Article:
“We’re caught in a loop,” he added. “People still demand that the fire agencies protect them, and the fire agencies are saying, ‘Well, jeez, you know, if the people would do something different, maybe we would be more effective.’ There’s this huge gap.”

Helicopters buzzed overhead, dumping water on nearby properties, but about half of the homes in the neighborhood were destroyed entirely. “A fire crew didn’t actually come to our house for 24 hours,” Kathryn said. “And I understand—it’s triage.” In photos taken afterward, the Houstons’ property appears as a small island of green amid a sea of burnt black.

By noon, the skies to the north of the Houstons’ property were pitch-black. Every few minutes they heard the huge explosions of propane tanks erupting. Kathryn had gathered up their pets—three cats, four dogs, a parrot, and a cockatiel—and loaded them into a box trailer parked in the horse pasture, which was bare dirt at that time of year. As the fire drew nearer, they started wetting down the house and nearby vegetation, in hopes that the water would snuff out any stray embers that happened to land.

On his scanner app, Doug heard increasingly horrifying updates about the situation in Paradise. The fire hydrants had run dry, and fire engines struggled to make it through falling trees and downed power lines. The firefighters already on the ground had abandoned attempts to save houses and were focused on saving lives. “Doug heard a lot of things on the scanner that he won’t even tell me about,” Kathryn said.

In Australia, research has shown that many people who intend to stay and defend or wait and see end up fleeing at the worst possible moment, when the reality of confronting a wildfire sinks in. But the Houstons weren’t thinking about escape; they had made their decision, and they planned to see it through.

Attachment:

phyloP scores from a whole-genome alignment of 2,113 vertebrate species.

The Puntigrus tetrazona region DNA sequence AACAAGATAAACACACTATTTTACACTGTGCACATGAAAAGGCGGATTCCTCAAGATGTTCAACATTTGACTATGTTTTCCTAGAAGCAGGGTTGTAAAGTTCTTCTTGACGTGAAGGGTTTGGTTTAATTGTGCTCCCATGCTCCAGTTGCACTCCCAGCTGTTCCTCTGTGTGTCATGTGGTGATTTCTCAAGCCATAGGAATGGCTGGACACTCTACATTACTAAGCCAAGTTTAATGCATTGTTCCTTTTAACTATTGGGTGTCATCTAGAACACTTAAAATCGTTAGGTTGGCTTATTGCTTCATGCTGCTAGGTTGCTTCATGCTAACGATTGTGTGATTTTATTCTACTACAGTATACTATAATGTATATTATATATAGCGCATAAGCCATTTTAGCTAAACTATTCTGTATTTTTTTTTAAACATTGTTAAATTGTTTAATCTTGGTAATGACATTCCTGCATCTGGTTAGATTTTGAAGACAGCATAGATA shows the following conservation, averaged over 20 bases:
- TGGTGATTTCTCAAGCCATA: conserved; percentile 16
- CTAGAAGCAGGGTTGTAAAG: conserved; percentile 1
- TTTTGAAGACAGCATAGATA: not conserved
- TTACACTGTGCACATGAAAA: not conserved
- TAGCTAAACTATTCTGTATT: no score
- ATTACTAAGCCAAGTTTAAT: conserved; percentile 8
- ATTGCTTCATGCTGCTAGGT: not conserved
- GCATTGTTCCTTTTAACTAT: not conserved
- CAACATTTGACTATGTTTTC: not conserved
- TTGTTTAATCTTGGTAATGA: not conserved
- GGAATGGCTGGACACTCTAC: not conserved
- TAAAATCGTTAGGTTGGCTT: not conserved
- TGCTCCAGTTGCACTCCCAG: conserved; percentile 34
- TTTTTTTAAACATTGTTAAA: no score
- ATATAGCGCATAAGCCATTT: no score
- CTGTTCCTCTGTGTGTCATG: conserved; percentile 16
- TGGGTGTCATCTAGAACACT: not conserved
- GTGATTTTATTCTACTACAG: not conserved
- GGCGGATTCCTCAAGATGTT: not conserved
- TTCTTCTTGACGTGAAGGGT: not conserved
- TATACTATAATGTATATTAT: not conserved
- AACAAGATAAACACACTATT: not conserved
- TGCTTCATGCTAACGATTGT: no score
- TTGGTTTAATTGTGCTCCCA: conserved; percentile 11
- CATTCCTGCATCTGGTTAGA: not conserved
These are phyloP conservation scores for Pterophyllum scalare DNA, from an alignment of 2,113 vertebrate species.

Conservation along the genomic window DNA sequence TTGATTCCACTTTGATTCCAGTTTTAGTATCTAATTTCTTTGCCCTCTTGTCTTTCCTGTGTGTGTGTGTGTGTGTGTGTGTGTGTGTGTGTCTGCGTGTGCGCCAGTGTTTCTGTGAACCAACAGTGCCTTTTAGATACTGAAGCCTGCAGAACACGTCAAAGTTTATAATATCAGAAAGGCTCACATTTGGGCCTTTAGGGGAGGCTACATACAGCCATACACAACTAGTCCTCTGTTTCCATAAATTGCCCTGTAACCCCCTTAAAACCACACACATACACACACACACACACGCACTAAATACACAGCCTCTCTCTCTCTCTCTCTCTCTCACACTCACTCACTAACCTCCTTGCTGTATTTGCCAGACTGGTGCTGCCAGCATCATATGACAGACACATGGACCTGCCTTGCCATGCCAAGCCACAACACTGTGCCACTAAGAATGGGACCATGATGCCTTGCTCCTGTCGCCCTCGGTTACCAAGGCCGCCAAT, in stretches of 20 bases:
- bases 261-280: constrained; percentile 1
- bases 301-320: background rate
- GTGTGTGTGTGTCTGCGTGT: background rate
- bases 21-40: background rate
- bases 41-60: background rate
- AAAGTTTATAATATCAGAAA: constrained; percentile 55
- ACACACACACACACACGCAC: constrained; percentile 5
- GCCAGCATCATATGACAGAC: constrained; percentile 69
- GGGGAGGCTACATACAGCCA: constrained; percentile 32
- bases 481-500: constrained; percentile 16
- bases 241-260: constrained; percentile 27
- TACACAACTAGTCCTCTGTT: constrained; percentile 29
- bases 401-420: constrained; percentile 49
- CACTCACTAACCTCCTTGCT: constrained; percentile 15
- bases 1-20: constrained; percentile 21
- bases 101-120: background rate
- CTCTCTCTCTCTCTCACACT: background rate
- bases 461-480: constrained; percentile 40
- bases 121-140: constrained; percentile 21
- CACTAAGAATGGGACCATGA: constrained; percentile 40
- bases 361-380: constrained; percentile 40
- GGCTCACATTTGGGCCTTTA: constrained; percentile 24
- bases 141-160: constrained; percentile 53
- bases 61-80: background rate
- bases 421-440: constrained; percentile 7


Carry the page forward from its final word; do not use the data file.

Around 2:30 P.M., Kathryn headed down to the edge of the property to douse the solar panels before the fire arrived. She was standing there, water pouring off the array, when she heard a sound coming up the canyon that was like nothing she’d ever heard. It wasn’t the crackle of logs burning, and it wasn’t a roar. It was just bone-shakingly loud, so loud that it made it hard to think clearly, and Kathryn stood for a moment, frozen. She was on a patch of gravel, well away from anything that might burn but also in a location where she couldn’t see the approaching flames over the edge of the canyon wall. Maybe this isn’t smart, she thought. But even as the sound of the fire tearing its way through the trees in the canyon grew louder, she didn’t move. 

Doug was at the north end of the property, near a large patch of trees. In the aftermath of the 2008 Humboldt Fire, Doug and Kathryn had refinanced their house to purchase the empty parcel north of them so they could thin its overgrown trees and reduce their fire risk. Kathryn had spent countless hours out there with her chainsaw, hauling away tons of timber. But when the fire arrived, it ripped through the remaining vegetation with alarming speed. Doug stood at the edge with a hose, trying to spray down trees that were throwing huge showers of embers toward the house, barn, and other outbuildings. He was wearing an old set of standard-issue firefighting gear, but he didn’t have a helmet or a face shield, and the heat was overwhelming. 

“I didn’t realize—I mean, I sound stupid—but I didn’t realize how hot it would be,” Doug said. “It was really hot.” He drew on his military training to focus on the task at hand, but he was sweating profusely beneath the heavy gear, and he felt anxious about Kathryn. He kicked himself for forgetting to pull their walkie-talkies off the charger before the fire arrived.